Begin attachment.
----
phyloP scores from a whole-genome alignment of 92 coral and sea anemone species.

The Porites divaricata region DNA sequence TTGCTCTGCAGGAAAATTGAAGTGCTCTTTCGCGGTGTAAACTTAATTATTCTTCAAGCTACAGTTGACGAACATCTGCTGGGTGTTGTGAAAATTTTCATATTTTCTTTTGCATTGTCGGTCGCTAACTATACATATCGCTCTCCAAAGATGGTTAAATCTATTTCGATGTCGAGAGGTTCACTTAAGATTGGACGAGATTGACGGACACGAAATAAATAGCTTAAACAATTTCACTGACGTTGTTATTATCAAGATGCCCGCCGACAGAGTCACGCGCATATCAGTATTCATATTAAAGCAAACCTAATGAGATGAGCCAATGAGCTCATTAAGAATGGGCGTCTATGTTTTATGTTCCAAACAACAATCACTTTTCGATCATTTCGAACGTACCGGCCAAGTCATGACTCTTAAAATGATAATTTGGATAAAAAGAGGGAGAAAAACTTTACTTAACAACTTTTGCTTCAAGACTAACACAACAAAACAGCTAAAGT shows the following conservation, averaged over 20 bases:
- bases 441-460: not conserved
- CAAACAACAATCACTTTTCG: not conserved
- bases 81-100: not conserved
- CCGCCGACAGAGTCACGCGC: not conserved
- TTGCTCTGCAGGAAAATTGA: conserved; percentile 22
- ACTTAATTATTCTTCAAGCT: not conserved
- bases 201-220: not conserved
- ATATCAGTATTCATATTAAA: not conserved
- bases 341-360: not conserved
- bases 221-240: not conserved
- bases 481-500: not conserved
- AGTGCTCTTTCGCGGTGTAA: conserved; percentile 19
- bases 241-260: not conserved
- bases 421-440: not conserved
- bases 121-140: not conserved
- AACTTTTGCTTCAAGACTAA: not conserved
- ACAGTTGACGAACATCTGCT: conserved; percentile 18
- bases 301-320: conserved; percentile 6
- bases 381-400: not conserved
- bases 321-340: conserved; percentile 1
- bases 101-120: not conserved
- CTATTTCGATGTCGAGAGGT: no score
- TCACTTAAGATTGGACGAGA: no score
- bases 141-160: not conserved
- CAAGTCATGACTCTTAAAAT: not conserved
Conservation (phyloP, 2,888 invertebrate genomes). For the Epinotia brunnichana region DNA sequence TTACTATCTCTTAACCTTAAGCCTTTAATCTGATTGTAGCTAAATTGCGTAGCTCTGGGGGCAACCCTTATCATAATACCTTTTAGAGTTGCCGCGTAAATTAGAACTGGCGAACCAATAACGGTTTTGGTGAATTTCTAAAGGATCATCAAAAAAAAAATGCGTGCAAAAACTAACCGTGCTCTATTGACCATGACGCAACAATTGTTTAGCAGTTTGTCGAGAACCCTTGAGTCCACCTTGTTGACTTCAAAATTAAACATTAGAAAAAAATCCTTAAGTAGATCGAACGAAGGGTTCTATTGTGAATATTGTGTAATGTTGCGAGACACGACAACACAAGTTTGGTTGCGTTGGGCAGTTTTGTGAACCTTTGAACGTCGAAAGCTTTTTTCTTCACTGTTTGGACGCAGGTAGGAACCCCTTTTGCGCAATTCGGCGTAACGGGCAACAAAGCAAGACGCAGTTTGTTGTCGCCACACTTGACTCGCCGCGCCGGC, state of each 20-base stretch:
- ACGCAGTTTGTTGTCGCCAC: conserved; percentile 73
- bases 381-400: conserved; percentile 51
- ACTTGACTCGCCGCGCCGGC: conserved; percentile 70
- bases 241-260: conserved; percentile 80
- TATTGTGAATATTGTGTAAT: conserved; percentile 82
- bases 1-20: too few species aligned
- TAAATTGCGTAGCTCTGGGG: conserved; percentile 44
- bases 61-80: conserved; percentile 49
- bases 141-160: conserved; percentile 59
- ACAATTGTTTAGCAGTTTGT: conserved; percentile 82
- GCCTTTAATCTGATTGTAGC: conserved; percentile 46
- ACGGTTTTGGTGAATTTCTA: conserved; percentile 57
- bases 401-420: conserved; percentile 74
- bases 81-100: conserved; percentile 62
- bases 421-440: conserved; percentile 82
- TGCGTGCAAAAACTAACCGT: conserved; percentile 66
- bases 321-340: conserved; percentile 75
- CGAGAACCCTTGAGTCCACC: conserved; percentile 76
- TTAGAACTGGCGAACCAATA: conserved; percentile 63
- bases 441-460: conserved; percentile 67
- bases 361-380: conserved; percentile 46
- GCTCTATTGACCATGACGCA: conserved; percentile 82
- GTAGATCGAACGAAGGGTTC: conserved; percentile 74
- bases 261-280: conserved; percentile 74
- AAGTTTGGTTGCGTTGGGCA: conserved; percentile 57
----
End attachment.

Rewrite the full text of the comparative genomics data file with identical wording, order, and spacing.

phyloP scores from a whole-genome alignment of 92 coral and sea anemone species.

The Porites divaricata region DNA sequence TTGCTCTGCAGGAAAATTGAAGTGCTCTTTCGCGGTGTAAACTTAATTATTCTTCAAGCTACAGTTGACGAACATCTGCTGGGTGTTGTGAAAATTTTCATATTTTCTTTTGCATTGTCGGTCGCTAACTATACATATCGCTCTCCAAAGATGGTTAAATCTATTTCGATGTCGAGAGGTTCACTTAAGATTGGACGAGATTGACGGACACGAAATAAATAGCTTAAACAATTTCACTGACGTTGTTATTATCAAGATGCCCGCCGACAGAGTCACGCGCATATCAGTATTCATATTAAAGCAAACCTAATGAGATGAGCCAATGAGCTCATTAAGAATGGGCGTCTATGTTTTATGTTCCAAACAACAATCACTTTTCGATCATTTCGAACGTACCGGCCAAGTCATGACTCTTAAAATGATAATTTGGATAAAAAGAGGGAGAAAAACTTTACTTAACAACTTTTGCTTCAAGACTAACACAACAAAACAGCTAAAGT shows the following conservation, averaged over 20 bases:
- bases 441-460: not conserved
- CAAACAACAATCACTTTTCG: not conserved
- bases 81-100: not conserved
- CCGCCGACAGAGTCACGCGC: not conserved
- TTGCTCTGCAGGAAAATTGA: conserved; percentile 22
- ACTTAATTATTCTTCAAGCT: not conserved
- bases 201-220: not conserved
- ATATCAGTATTCATATTAAA: not conserved
- bases 341-360: not conserved
- bases 221-240: not conserved
- bases 481-500: not conserved
- AGTGCTCTTTCGCGGTGTAA: conserved; percentile 19
- bases 241-260: not conserved
- bases 421-440: not conserved
- bases 121-140: not conserved
- AACTTTTGCTTCAAGACTAA: not conserved
- ACAGTTGACGAACATCTGCT: conserved; percentile 18
- bases 301-320: conserved; percentile 6
- bases 381-400: not conserved
- bases 321-340: conserved; percentile 1
- bases 101-120: not conserved
- CTATTTCGATGTCGAGAGGT: no score
- TCACTTAAGATTGGACGAGA: no score
- bases 141-160: not conserved
- CAAGTCATGACTCTTAAAAT: not conserved
Conservation (phyloP, 2,888 invertebrate genomes). For the Epinotia brunnichana region DNA sequence TTACTATCTCTTAACCTTAAGCCTTTAATCTGATTGTAGCTAAATTGCGTAGCTCTGGGGGCAACCCTTATCATAATACCTTTTAGAGTTGCCGCGTAAATTAGAACTGGCGAACCAATAACGGTTTTGGTGAATTTCTAAAGGATCATCAAAAAAAAAATGCGTGCAAAAACTAACCGTGCTCTATTGACCATGACGCAACAATTGTTTAGCAGTTTGTCGAGAACCCTTGAGTCCACCTTGTTGACTTCAAAATTAAACATTAGAAAAAAATCCTTAAGTAGATCGAACGAAGGGTTCTATTGTGAATATTGTGTAATGTTGCGAGACACGACAACACAAGTTTGGTTGCGTTGGGCAGTTTTGTGAACCTTTGAACGTCGAAAGCTTTTTTCTTCACTGTTTGGACGCAGGTAGGAACCCCTTTTGCGCAATTCGGCGTAACGGGCAACAAAGCAAGACGCAGTTTGTTGTCGCCACACTTGACTCGCCGCGCCGGC, state of each 20-base stretch:
- ACGCAGTTTGTTGTCGCCAC: conserved; percentile 73
- bases 381-400: conserved; percentile 51
- ACTTGACTCGCCGCGCCGGC: conserved; percentile 70
- bases 241-260: conserved; percentile 80
- TATTGTGAATATTGTGTAAT: conserved; percentile 82
- bases 1-20: too few species aligned
- TAAATTGCGTAGCTCTGGGG: conserved; percentile 44
- bases 61-80: conserved; percentile 49
- bases 141-160: conserved; percentile 59
- ACAATTGTTTAGCAGTTTGT: conserved; percentile 82
- GCCTTTAATCTGATTGTAGC: conserved; percentile 46
- ACGGTTTTGGTGAATTTCTA: conserved; percentile 57
- bases 401-420: conserved; percentile 74
- bases 81-100: conserved; percentile 62
- bases 421-440: conserved; percentile 82
- TGCGTGCAAAAACTAACCGT: conserved; percentile 66
- bases 321-340: conserved; percentile 75
- CGAGAACCCTTGAGTCCACC: conserved; percentile 76
- TTAGAACTGGCGAACCAATA: conserved; percentile 63
- bases 441-460: conserved; percentile 67
- bases 361-380: conserved; percentile 46
- GCTCTATTGACCATGACGCA: conserved; percentile 82
- GTAGATCGAACGAAGGGTTC: conserved; percentile 74
- bases 261-280: conserved; percentile 74
- AAGTTTGGTTGCGTTGGGCA: conserved; percentile 57